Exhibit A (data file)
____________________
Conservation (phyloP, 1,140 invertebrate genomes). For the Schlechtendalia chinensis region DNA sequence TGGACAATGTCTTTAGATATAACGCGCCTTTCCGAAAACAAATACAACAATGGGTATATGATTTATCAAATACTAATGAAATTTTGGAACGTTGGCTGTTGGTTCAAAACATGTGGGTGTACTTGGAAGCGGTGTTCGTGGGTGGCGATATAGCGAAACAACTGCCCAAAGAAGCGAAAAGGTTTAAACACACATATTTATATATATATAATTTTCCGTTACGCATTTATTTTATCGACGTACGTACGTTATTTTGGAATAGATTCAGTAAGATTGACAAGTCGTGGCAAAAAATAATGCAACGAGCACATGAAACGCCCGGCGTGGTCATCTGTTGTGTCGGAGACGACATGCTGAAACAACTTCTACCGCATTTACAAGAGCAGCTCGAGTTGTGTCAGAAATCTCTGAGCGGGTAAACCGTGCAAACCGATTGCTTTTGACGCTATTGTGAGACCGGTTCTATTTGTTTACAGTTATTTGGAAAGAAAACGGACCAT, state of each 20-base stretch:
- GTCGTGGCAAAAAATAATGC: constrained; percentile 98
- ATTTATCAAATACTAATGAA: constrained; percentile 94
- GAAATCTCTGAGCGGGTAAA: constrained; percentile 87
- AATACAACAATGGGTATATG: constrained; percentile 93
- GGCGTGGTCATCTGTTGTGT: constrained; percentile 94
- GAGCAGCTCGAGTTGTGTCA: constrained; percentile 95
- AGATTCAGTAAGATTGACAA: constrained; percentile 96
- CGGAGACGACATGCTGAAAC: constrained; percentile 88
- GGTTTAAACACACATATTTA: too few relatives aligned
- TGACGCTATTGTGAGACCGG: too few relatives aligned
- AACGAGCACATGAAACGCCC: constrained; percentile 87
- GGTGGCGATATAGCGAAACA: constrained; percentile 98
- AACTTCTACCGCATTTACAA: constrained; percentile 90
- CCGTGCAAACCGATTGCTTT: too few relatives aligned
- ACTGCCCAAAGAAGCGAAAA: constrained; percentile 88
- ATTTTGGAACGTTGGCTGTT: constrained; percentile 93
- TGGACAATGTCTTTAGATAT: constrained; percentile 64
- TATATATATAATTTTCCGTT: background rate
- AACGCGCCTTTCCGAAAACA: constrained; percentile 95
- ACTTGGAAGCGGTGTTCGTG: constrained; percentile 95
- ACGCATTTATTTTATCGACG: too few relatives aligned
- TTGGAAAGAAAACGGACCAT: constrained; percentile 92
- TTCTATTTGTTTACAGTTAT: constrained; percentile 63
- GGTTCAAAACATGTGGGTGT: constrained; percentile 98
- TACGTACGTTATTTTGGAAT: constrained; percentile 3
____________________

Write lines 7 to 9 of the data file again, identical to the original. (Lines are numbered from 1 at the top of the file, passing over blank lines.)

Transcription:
- GAGCAGCTCGAGTTGTGTCA: constrained; percentile 95
- AGATTCAGTAAGATTGACAA: constrained; percentile 96
- CGGAGACGACATGCTGAAAC: constrained; percentile 88